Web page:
Ready for the Iceman
My fishing profile over the past couple of weeks fits that classic profile of insanity; repeating the same behavior and expecting different results. My last SIX trips have been a species study in the letter “S”: shorts, saugers, sheep and sturgeon. Fishing where the Helix 10 says there are walleyes. Vertical jigging hair, Teddy Cat blades, plastics; pitching/dragging hair and plastics; pulling 3-ways with stickbaits, blades and jigs. All I’m catching is the four “s’ fish of the Apocalypse.
Deer hunting has lost its thrill. Focus is on harvesting meat to turn into jalopeno cheddar sticks as a main course for my open water m & M diet: meat and Metamucil.
A bowhunt 10 days ago yielded 29 lbs. of clean venison which used to be on the body of a 2 1/2 yrs. old 10-point buck with a VERY chocolate rack. Talkin’ dark, Saskatchewan chocolate. Never shot one even close to that color in this neck of the woods.
I was hunting a ridgetop stand in a light SE wind overlooking an old logging road as rut was winding down. Cruising bucks often come down this road from west to east under these conditions. Chocolate rack showed up right on queue. did a mouth grunt when he was at 21 yards. Game over.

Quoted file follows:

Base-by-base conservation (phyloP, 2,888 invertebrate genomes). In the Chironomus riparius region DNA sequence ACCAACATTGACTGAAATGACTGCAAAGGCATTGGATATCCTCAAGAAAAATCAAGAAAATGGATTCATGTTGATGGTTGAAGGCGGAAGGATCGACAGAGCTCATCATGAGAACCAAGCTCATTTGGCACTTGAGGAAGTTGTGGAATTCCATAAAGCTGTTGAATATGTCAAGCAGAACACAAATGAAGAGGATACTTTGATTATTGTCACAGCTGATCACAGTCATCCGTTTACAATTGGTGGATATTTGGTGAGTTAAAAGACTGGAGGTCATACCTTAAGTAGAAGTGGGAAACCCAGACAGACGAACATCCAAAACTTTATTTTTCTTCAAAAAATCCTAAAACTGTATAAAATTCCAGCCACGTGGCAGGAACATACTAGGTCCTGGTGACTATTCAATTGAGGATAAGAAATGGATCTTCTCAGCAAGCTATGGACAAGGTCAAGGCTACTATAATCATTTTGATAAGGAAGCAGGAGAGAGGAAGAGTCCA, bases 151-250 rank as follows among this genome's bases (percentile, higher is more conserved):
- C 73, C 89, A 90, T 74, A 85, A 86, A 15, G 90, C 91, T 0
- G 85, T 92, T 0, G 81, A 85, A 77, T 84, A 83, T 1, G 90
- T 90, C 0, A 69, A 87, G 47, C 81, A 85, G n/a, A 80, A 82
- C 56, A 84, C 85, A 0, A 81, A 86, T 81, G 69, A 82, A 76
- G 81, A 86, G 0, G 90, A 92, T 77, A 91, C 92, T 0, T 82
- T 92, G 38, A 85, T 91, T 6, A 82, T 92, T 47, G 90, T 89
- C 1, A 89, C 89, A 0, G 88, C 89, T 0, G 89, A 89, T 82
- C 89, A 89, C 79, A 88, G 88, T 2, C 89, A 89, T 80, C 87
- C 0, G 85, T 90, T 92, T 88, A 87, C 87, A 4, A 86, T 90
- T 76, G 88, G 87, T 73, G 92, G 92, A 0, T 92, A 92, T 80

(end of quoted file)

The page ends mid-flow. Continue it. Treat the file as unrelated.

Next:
Don’t claim to be an expert deer hunter. But when you do ANYTHING for more than 50 years you should make fewer mistakes than the deer do.
I’ve been fishing hard for about the same amount of time. More often than not have a good handle on what the fish are doing–
even if that means simply understanding their vote not to bite.
All boat ramps are still open here. The skim ice which was on some local backwaters is mostly gone with recent warm weather. Too windy to go out and reinforce insanity definition this morning. Got the ice fishing gear ready instead..
Skippy, the one voice in my head which still believes we’re still going to see a quick, hot open water walleye bite, will get his way just about every time we get decent weather between now and ice up. If he finally gets it right, he’ll take over this blog and let you know immediately.
Skippy’s twin brother, Calvin, the ice fishing nut, finally stopped his whining about getting the hardwater gear ready. We’re good to go. He’ll take over this blog two days after the tundra swans leave after 3-4 quiet, cold nights.
Right now, I’m gonna listen to Flash, the voice which called the shots most of the time when I was a firefighter. It is now a few minutes past noon. Noon is when professional firefighters catch a nap–if they can. Haven’t had to jump a rig for 16 years now–but some habits never die. nighty-nite.